Turkish forces seek to free kidnapped lawmaker

Updated 14 August 2012

Turkish forces seek to free kidnapped lawmaker

DIYARBAKIR: Turkish security forces launched yesterday an operation seeking to free an ethnic Kurdish lawmaker kidnapped by Kurdish rebels in the east of the country.
Huseyin Aygun from the Republican People's Party (CHP) in the southeastern city of Tunceli was abducted Sunday after his car was stopped by the rebels on the highway, security sources told AFP.
The captors let Aygun's assistant and a journalist accompanying them leave as they took Aygun and disappeared into the woods nearby, Tunceli governor Mustafa Taskesen told reporters, citing witnesses.
Kurdistan Workers' Party (PKK) rebels confirmed in a statement they were holding the lawmaker and warned Turkey to abandon its rescue operation. “The lawmaker Huseyin Aygun has been detained by our fighters,” rebels said in a statement given to the pro-Kurd news agency Firatnews.
“An operation has been launched which puts the life of the lawmaker in danger,” the PKK said.
It marked the first time since PKK rebels began their battle for autonomy in Turkey's Kurdish-majority southeast in 1984 that they have abducted a member of the Turkish Parliament.
According to Aygun's aides, the PKK have promised to free the lawmaker “in a few days” without threatening his life, apparently seeing the abduction as a way of attracting public opinion to the Kurdish cause. Turkey's Interior Minister Idris Naim Sahin said the PKK wanted to create a “sensation” in capturing the lawmaker before the anniversary on Aug. 15 of the rebels' first armed operations 28 years ago, the Anatolia news agency reported.
“We are following this affair very closely,” he added.
Augun, 42, has in the past called on the PKK to abandon their violent campaign.
His kidnapping follows the abduction of three soldiers last week, and the search continues to find the troops.
Kurdish rebels frequently kidnap workers, soldiers and local authorities to bargain for the release of captured rebels. Those who have not been found by Turkish forces are reportedly held captive in hideouts across Turkey's border with Iraq.
Last Sunday, rebels stormed a Turkish army post on the Iraq border, triggering fighting that killed 22 people in the latest clash since Ankara unleashed a major offensive against the insurgents.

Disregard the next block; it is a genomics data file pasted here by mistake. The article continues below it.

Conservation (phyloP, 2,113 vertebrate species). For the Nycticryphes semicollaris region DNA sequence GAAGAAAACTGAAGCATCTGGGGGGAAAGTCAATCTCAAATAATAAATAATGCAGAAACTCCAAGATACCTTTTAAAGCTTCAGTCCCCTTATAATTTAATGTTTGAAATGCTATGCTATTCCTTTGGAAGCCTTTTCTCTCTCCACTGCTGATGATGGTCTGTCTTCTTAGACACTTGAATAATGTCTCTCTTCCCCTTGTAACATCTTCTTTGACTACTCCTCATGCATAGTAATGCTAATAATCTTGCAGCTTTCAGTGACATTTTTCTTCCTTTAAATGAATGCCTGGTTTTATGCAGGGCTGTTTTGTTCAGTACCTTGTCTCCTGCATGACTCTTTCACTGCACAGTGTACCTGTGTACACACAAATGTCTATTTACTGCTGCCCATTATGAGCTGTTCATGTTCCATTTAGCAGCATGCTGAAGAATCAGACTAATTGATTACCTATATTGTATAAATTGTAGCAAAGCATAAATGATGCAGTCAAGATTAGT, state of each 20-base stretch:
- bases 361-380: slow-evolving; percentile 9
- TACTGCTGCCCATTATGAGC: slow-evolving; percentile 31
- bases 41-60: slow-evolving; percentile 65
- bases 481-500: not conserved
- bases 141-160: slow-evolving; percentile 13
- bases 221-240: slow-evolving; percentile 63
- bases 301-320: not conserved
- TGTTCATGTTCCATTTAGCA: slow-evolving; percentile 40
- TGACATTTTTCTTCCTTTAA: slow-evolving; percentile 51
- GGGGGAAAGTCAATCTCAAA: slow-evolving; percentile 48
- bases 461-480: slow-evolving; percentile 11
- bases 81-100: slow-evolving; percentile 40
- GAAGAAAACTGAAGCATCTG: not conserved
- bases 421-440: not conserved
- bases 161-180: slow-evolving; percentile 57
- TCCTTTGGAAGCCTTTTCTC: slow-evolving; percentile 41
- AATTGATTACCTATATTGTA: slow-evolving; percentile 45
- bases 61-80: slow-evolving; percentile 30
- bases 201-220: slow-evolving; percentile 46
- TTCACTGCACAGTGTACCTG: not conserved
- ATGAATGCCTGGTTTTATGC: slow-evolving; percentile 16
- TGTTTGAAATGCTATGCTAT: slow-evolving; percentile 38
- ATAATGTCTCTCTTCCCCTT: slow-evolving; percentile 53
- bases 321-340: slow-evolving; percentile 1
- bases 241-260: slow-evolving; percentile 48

A series of similar assaults against troops in the Kurdish-majority southeast prompted the army to launch an all-out offensive against PKK bases in the area last month.
At least 115 rebels have been killed since the offensive began on July 23, Turkish authorities said.
The conflict with the PKK, considered a terrorist organization by Turkey and much of the international community, has claimed some 45,000 lives over nearly three decades.


Erdogan’s ‘hypocrisy’ over Israel’s land grab in Palestine

Updated 15 min 51 sec ago

Erdogan’s ‘hypocrisy’ over Israel’s land grab in Palestine

  • Turkey is in controversial talks with Israel over mutually beneficial maritime borders in the Mediterranean

ISTANBUL: Turkish President Recep Tayyip Erdogan risked accusations of hypocrisy on Monday as he repeated his denunciations of Israel’s occupation and annexations in Palestine while allowing the Israeli airline El Al to resume cargo flights between Tel Aviv and Istanbul.

The first such flight in 10 years landed in Istanbul on Sunday morning to pick up humanitarian aid and protective equipment for US medical teams fighting the coronavirus pandemic.

As the plane touched down, Erdogan was sending a message to US Muslims restating his support for Palestinian rights in Jerusalem and his rejection of Israeli oppression.

“Last week we witnessed that a new occupation and annexation project, which disrespects Palestine’s sovereignty and international law, was implemented by Israel,” he said.

“I would like to reiterate that Al-Quds Al-Sharif, the holy site of three religions and our first qiblah, is a red line for all Muslims worldwide.”

Israel’s new unity government led by Benjamin Netanyahu and Benny Gantz is expected to move forward soon with plans to annex swaths of the West Bank and Jordan Valley.

Meanwhile, as Arab News reported this month, Turkey is in controversial talks with Israel over mutually beneficial maritime borders in the Mediterranean. Erdogan is attempting a risky political balancing act, analysts told Arab News.

“I think Turkey is trying to create economic ties with Israel because the political benefits of blockade and isolation have weakened,” said Ryan Bohl, a Middle East analyst at the geopolitical risk company Stratfor.

“But at the same time, they do want to keep some of that tradition of sympathy for Palestine alive for those remaining supporters who still prize the issue.”